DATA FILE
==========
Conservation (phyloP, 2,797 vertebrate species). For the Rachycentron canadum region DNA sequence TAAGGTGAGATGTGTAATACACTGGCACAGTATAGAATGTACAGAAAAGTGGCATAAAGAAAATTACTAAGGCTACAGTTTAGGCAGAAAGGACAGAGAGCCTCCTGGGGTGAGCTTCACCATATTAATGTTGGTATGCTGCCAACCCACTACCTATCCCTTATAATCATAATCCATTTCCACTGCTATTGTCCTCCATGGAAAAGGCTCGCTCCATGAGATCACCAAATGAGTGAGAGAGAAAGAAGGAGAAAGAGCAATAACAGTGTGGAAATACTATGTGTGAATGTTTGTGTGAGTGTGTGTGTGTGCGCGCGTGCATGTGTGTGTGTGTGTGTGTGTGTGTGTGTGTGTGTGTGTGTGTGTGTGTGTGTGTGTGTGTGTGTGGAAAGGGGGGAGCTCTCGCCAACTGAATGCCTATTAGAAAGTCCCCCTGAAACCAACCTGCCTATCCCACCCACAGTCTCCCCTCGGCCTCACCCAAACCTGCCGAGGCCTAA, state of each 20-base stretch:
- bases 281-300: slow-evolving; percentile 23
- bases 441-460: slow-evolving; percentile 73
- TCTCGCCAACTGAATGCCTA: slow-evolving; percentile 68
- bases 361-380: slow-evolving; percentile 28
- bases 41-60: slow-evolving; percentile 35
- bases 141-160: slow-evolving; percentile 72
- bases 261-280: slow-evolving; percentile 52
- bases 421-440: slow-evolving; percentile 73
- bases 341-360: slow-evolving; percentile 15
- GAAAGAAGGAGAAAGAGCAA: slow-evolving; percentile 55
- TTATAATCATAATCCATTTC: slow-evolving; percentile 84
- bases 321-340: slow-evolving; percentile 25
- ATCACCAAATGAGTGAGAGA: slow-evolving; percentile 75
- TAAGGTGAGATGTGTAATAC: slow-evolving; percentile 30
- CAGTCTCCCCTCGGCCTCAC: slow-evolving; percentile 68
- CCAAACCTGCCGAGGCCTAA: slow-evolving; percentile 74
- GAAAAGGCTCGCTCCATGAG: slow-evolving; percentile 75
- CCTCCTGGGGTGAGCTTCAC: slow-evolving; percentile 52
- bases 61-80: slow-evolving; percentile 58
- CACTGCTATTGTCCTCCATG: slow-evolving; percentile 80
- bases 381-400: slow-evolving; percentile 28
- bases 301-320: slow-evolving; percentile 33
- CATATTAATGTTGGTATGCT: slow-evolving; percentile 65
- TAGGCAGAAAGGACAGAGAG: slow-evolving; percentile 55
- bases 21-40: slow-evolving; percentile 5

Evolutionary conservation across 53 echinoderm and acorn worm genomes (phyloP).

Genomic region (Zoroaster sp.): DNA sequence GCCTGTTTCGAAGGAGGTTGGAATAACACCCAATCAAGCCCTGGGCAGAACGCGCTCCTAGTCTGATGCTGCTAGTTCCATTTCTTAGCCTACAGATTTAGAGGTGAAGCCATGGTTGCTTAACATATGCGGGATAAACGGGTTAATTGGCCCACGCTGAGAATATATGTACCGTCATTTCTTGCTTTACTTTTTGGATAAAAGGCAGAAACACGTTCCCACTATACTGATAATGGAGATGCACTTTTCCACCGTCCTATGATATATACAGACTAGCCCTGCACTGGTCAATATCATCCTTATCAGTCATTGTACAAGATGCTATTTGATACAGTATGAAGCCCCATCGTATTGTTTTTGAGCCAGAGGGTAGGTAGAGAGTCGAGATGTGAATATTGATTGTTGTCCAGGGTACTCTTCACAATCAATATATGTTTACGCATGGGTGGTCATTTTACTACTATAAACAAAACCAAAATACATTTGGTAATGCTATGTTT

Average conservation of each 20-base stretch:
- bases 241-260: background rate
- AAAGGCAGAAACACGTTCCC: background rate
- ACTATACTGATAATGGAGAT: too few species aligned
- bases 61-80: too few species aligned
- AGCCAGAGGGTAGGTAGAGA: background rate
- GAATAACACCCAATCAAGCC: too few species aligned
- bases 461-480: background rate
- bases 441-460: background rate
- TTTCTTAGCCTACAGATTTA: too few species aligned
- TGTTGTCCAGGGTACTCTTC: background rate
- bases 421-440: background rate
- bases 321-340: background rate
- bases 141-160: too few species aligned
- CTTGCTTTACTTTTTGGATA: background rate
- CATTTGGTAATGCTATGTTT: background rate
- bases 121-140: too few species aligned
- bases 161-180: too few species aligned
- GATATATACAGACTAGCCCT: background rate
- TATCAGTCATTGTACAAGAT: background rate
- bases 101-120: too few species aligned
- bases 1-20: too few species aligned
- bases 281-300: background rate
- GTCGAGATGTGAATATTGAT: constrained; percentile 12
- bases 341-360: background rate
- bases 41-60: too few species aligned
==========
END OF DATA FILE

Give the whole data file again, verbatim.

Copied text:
Conservation (phyloP, 2,797 vertebrate species). For the Rachycentron canadum region DNA sequence TAAGGTGAGATGTGTAATACACTGGCACAGTATAGAATGTACAGAAAAGTGGCATAAAGAAAATTACTAAGGCTACAGTTTAGGCAGAAAGGACAGAGAGCCTCCTGGGGTGAGCTTCACCATATTAATGTTGGTATGCTGCCAACCCACTACCTATCCCTTATAATCATAATCCATTTCCACTGCTATTGTCCTCCATGGAAAAGGCTCGCTCCATGAGATCACCAAATGAGTGAGAGAGAAAGAAGGAGAAAGAGCAATAACAGTGTGGAAATACTATGTGTGAATGTTTGTGTGAGTGTGTGTGTGTGCGCGCGTGCATGTGTGTGTGTGTGTGTGTGTGTGTGTGTGTGTGTGTGTGTGTGTGTGTGTGTGTGTGTGTGTGTGGAAAGGGGGGAGCTCTCGCCAACTGAATGCCTATTAGAAAGTCCCCCTGAAACCAACCTGCCTATCCCACCCACAGTCTCCCCTCGGCCTCACCCAAACCTGCCGAGGCCTAA, state of each 20-base stretch:
- bases 281-300: slow-evolving; percentile 23
- bases 441-460: slow-evolving; percentile 73
- TCTCGCCAACTGAATGCCTA: slow-evolving; percentile 68
- bases 361-380: slow-evolving; percentile 28
- bases 41-60: slow-evolving; percentile 35
- bases 141-160: slow-evolving; percentile 72
- bases 261-280: slow-evolving; percentile 52
- bases 421-440: slow-evolving; percentile 73
- bases 341-360: slow-evolving; percentile 15
- GAAAGAAGGAGAAAGAGCAA: slow-evolving; percentile 55
- TTATAATCATAATCCATTTC: slow-evolving; percentile 84
- bases 321-340: slow-evolving; percentile 25
- ATCACCAAATGAGTGAGAGA: slow-evolving; percentile 75
- TAAGGTGAGATGTGTAATAC: slow-evolving; percentile 30
- CAGTCTCCCCTCGGCCTCAC: slow-evolving; percentile 68
- CCAAACCTGCCGAGGCCTAA: slow-evolving; percentile 74
- GAAAAGGCTCGCTCCATGAG: slow-evolving; percentile 75
- CCTCCTGGGGTGAGCTTCAC: slow-evolving; percentile 52
- bases 61-80: slow-evolving; percentile 58
- CACTGCTATTGTCCTCCATG: slow-evolving; percentile 80
- bases 381-400: slow-evolving; percentile 28
- bases 301-320: slow-evolving; percentile 33
- CATATTAATGTTGGTATGCT: slow-evolving; percentile 65
- TAGGCAGAAAGGACAGAGAG: slow-evolving; percentile 55
- bases 21-40: slow-evolving; percentile 5

Evolutionary conservation across 53 echinoderm and acorn worm genomes (phyloP).

Genomic region (Zoroaster sp.): DNA sequence GCCTGTTTCGAAGGAGGTTGGAATAACACCCAATCAAGCCCTGGGCAGAACGCGCTCCTAGTCTGATGCTGCTAGTTCCATTTCTTAGCCTACAGATTTAGAGGTGAAGCCATGGTTGCTTAACATATGCGGGATAAACGGGTTAATTGGCCCACGCTGAGAATATATGTACCGTCATTTCTTGCTTTACTTTTTGGATAAAAGGCAGAAACACGTTCCCACTATACTGATAATGGAGATGCACTTTTCCACCGTCCTATGATATATACAGACTAGCCCTGCACTGGTCAATATCATCCTTATCAGTCATTGTACAAGATGCTATTTGATACAGTATGAAGCCCCATCGTATTGTTTTTGAGCCAGAGGGTAGGTAGAGAGTCGAGATGTGAATATTGATTGTTGTCCAGGGTACTCTTCACAATCAATATATGTTTACGCATGGGTGGTCATTTTACTACTATAAACAAAACCAAAATACATTTGGTAATGCTATGTTT

Average conservation of each 20-base stretch:
- bases 241-260: background rate
- AAAGGCAGAAACACGTTCCC: background rate
- ACTATACTGATAATGGAGAT: too few species aligned
- bases 61-80: too few species aligned
- AGCCAGAGGGTAGGTAGAGA: background rate
- GAATAACACCCAATCAAGCC: too few species aligned
- bases 461-480: background rate
- bases 441-460: background rate
- TTTCTTAGCCTACAGATTTA: too few species aligned
- TGTTGTCCAGGGTACTCTTC: background rate
- bases 421-440: background rate
- bases 321-340: background rate
- bases 141-160: too few species aligned
- CTTGCTTTACTTTTTGGATA: background rate
- CATTTGGTAATGCTATGTTT: background rate
- bases 121-140: too few species aligned
- bases 161-180: too few species aligned
- GATATATACAGACTAGCCCT: background rate
- TATCAGTCATTGTACAAGAT: background rate
- bases 101-120: too few species aligned
- bases 1-20: too few species aligned
- bases 281-300: background rate
- GTCGAGATGTGAATATTGAT: constrained; percentile 12
- bases 341-360: background rate
- bases 41-60: too few species aligned